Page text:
Tokyo Olympic Marathon qualification: Emily Tallen-Setlack is not done yet

0

© Copyright – 2019 – Athletics Illustrated

Emily Tallen-Setlack at 2018 GoodLife Fitness Victoria Marathon. Photo credit: Christopher Kelsall.

Emily Tallen-Setlack’s 2:29:48 Scotiabank Toronto Waterfront Marathon result represents her personal best and is one of the fastest Canadian performances all-time. The time is just 18 seconds off of the 2020 Tokyo Olympic standard. But she could have run faster – expect to see her toe-the-line again during spring 2020.

The Kingston, ON resident finished as second Canadian behind Vancouver’s Dayna Pidhoresky, who also ran to a new personal best time – by seven minutes and five seconds – to cross the finish line in 2:29:03, 27 seconds better than the Olympic Standard.

“I definitely had my eyes up trying to close on Dayna. At 30K, I could see her and I definitely thought I would catch her if I held pace and didn’t do anything stupid like throw in surges or uneven pacing. It felt like a risk and at the time I didn’t think it was a risk I needed to take, but I could see we were closing,” said Tallen-Setlack. “I was afraid I would bonk–she was about 400-500m ahead of me and I tried to focus on running steady to close the gap. I was a bit scared that I would hit the wall but it never came. My legs never felt heavy and didn’t feel like I was falling apart at any point in the race. If I could run the race again, I would be more aggressive at 30K and take the risk.  I do think I should have been hurting more than I was.”

Her previous marathon personal best was set in April this year when she ran the Rotterdam Marathon in the time of 2:35:47 in warm and humid conditions – a race that suggested that there was more to come from the Kingston, ON runner.

At the time, she told Athletics Illustrated, “I started off in about 6th or 7th position overall for women and slowly closed the gap on Jordan Hasay (who was probably doing a workout) and Kelsey Bruce. “It was quite humid and I really felt the warm temperatures at 12K into the race. I tried to focus on getting to mile nine (15K). I knew if I could maintain pace until that point, I could hang on for another 23 minutes of hard running.”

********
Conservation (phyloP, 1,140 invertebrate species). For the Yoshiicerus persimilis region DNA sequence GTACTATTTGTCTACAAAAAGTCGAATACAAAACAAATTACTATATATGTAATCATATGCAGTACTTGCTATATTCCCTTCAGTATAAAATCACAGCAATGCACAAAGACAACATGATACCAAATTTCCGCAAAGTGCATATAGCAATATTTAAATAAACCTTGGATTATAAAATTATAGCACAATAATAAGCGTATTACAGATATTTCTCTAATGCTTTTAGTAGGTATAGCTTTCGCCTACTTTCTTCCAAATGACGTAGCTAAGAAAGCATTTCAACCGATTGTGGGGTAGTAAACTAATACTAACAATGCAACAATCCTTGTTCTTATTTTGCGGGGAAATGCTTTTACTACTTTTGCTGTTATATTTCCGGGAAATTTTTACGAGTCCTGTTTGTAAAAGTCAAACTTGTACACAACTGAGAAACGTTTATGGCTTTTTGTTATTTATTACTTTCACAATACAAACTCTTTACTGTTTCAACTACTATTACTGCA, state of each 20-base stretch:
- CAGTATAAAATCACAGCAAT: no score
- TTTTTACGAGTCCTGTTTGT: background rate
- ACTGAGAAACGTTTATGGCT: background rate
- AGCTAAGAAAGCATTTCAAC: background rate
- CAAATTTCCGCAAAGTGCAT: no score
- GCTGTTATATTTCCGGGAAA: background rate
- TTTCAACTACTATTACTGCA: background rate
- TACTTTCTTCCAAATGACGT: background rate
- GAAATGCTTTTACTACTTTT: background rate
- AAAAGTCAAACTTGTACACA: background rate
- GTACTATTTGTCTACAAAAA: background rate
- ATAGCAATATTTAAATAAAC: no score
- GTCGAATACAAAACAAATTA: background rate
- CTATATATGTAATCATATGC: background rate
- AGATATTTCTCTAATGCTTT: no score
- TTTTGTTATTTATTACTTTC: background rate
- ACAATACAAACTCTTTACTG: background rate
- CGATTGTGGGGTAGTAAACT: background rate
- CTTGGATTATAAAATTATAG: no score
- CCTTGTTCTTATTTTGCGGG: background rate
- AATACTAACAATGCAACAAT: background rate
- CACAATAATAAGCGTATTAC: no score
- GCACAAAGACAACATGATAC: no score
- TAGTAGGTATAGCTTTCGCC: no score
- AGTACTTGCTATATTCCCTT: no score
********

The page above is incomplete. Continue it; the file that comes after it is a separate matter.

Tallen-Setlack has run at least five new bests in 2019 at age 39. In September, she trained through the Philadelphia Half Marathon with a new best of 72:36. She also ran a 10,000-metre event in 32:56.83, and 33:03 on the roads as well as the two marathons (Rotterdam, Toronto).

Although she has been well-coached over the years, her switch to Jim Finlayson of Victoria proved to be a fruitful move.

Toronto was a big day as only a handful of Canadian women have run under 2:30.

“What a day! What Dayna and Trevor (Hofbauer) did Sunday was what we all dream of, to be a part of that felt really special,” She added. “It was heartwarming to see Trevor’s family alongside him and Dayna’s husband Josh at the finish there to share the joy. I was too busy crying for Dayna, Josh and Trevor to process my race at the finish. Dayna executed that race so well yesterday and I am incredibly happy for her, I think we all knew she was capable of that time, so it was nice to see her execute such a great race.”

Many great performances come with the help of pacers who can take the stress out of keeping on task and is someone an athlete can trust in. As marathons go, it can be difficult to trust one’s own self. Fatigue can lead to self-doubt and can create trouble with sorting out splits late in the race. Tallen-Setlack enjoyed the benefits of solid pacing.

“I never thought a marathon would be fun, but it was. I had a really supportive group to race with. Adam Hortian selflessly paced our group to 33K before the pack splintered and I was fortunate to have his help until 39K. We ran fairly even throughout the race, going through half in 1:14:00, however, the second half of the race is slightly slower.”

LEAVE A REPLY

Please enter your comment!
Please enter your name here

*